What about your theatre company, the one that closed down completely last year, leaving a staff of everyone from seamstresses and carpenters to bookkeepers, electricians, educators, marketers, and actors relying on unemployment. It was the one that couldn’t raise ticket prices because it knew its community couldn’t afford to pay the real costs of professional theatre, and the bank couldn’t provide loans to make up for the shortfall in annual payouts from its meager endowment after the market crashed. It left scores unemployed within its walls, and left a huge black hole of an unlit marquee in the middle of your once booming theatre district. That once lively street now is scary at night. All those restaurants and cool shops up and down that street? They ended up laying off half their waiters, or closing their shop doors. That meant that the local produce company lost half of its downtown restaurant business, and the local liquor store lost five six of its regular weekly deliveries – a third of its restaurant business. They each laid off a few workers, too. And the motel where all the visiting artists stayed? It lost all that multi-week business and had to lay off 6 housekeepers and front desk workers. Total jobs lost up and down one street and related businesses when the theatre closed, that could be regained: 185. Total lives touched through the theatre, lives that once again could be moved, sometimes even transformed, through the shared experience of live performance: 45,000 a year.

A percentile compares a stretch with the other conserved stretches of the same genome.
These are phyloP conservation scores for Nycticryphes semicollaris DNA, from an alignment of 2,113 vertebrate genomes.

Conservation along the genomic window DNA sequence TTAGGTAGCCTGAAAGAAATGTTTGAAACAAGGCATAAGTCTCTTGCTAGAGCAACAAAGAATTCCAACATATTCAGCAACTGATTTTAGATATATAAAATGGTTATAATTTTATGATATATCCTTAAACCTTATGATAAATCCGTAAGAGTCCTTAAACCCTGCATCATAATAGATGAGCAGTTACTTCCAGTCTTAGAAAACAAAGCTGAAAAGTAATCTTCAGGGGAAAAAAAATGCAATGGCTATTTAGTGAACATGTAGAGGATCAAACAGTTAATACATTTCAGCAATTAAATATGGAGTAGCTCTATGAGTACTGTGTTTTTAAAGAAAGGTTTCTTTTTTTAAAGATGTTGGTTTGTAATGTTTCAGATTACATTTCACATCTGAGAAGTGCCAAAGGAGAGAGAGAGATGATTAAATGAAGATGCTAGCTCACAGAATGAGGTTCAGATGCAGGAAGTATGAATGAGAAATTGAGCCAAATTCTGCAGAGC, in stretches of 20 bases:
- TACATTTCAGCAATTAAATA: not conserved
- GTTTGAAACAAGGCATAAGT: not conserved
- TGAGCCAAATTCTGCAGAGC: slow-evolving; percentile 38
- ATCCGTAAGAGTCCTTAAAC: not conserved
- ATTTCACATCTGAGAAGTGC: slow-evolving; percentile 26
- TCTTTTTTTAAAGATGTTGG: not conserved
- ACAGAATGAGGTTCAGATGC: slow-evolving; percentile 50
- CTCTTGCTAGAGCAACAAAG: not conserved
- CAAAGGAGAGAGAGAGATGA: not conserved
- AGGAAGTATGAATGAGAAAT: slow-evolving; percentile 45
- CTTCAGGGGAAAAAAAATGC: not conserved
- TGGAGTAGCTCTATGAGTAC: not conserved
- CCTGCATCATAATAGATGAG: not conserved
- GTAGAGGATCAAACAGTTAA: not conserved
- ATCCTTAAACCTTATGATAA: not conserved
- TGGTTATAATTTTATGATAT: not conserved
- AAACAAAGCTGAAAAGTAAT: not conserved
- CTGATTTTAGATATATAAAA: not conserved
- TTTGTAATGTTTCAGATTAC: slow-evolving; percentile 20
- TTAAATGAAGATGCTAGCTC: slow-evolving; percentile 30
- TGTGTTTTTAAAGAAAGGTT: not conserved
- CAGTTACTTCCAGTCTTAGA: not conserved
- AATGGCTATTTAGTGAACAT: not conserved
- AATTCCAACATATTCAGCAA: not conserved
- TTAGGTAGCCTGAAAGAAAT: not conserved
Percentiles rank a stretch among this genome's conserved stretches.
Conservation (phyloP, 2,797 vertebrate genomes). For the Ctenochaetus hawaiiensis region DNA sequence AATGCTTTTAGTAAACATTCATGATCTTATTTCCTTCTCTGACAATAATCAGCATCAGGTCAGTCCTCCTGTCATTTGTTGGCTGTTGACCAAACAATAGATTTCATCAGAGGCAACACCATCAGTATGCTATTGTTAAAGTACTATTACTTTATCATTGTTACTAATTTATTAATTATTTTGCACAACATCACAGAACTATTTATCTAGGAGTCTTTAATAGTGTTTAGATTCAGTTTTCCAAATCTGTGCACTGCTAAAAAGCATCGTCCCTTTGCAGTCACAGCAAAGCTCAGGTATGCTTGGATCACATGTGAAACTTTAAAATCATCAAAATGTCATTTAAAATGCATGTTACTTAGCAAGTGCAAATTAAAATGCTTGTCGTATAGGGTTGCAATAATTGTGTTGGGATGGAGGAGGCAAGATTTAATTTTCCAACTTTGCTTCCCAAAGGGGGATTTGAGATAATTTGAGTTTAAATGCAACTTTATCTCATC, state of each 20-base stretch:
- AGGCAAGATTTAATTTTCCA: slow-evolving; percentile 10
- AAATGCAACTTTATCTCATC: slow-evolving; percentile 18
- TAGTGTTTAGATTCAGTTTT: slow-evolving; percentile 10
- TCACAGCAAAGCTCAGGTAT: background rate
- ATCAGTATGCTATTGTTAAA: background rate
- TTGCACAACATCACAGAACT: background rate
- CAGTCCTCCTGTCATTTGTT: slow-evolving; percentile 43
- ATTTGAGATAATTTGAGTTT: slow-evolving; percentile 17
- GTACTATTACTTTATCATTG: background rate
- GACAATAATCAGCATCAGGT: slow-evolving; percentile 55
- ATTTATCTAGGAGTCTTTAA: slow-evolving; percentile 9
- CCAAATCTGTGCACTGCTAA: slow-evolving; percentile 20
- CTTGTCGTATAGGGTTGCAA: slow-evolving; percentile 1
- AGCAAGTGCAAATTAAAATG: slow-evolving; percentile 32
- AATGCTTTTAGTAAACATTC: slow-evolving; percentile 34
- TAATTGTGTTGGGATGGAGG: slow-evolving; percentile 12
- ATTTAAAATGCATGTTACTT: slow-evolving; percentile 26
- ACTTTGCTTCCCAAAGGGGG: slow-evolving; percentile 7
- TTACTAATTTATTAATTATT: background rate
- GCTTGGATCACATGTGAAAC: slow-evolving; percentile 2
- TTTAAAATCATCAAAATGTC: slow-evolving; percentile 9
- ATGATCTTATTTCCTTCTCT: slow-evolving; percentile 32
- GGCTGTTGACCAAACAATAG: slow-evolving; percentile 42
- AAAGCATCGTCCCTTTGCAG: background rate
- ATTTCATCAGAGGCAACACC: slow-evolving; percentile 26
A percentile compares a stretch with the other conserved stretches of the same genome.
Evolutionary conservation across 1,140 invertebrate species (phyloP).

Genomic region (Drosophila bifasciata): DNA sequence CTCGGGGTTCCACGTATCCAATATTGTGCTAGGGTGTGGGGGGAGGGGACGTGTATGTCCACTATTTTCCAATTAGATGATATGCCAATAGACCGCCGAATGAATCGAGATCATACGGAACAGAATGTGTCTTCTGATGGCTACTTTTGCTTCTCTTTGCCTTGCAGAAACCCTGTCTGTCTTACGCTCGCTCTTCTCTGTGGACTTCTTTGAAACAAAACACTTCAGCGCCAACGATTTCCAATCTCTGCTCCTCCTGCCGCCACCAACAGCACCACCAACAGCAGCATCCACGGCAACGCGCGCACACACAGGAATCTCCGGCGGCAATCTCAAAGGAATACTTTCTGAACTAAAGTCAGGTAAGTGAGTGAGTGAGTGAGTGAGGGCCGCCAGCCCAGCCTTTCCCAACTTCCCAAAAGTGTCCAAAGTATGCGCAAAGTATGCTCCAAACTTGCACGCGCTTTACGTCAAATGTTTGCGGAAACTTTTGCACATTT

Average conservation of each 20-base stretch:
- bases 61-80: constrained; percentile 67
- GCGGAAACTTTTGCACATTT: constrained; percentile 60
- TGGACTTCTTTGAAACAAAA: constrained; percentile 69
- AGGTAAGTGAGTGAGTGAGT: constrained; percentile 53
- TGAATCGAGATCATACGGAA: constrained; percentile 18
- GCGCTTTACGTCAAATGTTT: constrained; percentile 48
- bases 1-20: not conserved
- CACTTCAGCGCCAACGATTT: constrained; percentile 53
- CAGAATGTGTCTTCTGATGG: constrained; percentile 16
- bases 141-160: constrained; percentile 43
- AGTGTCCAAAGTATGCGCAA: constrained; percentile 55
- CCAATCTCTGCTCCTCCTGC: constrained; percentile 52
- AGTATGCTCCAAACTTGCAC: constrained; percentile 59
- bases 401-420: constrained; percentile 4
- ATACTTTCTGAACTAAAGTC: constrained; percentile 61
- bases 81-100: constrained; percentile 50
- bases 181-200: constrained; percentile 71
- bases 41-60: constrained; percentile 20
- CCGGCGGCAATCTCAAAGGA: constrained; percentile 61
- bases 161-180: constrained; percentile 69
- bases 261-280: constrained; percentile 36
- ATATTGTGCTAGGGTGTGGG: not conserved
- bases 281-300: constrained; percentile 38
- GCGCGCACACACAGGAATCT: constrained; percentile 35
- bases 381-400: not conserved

How about that interpretive site in your county or state park, the one that your community members paid for over years of hard fundraising out of pride in local history – or the local science story, the local immigration story, or exploration story, or Civil War battles fought, lost, and won. Those same community members agreed long ago to take on the staffing of those centers, through the “heritage site foundation” they set up so that local government wouldn’t have to carry the bill. The last Federal stimulus bill explicitly said that no government funding would go to museums or parks, so these sites were splat in the middle of absolutely no hope. (Unless, that is, they had a shovel ready trail need, or needed a weatherization team.) But the curator and those two part time carpenters and maintenance guys who built the exhibits and kept them operating, who somehow kept the boiler working and washed the floors and set up the tables and chairs for the community festivals, the fairs, the 4th of July celebration? They lost their jobs last year. The curator now works 10 hours a week, and sweeps, fixes the boiler, and sets up chairs in her unpaid “free” time. They had to tell the County they couldn’t take on the annual multicultural festival this year, the senior and high school art shows had to be cancelled, and there is question about the 4th of July celebration because they can’t afford the wear and tear on the building. Jobs lost that could be regained: 2.8. Lives impacted that could once again celebrate their heritage, teach their children about local history, and come together to share American Independence Day: 15,000 a year.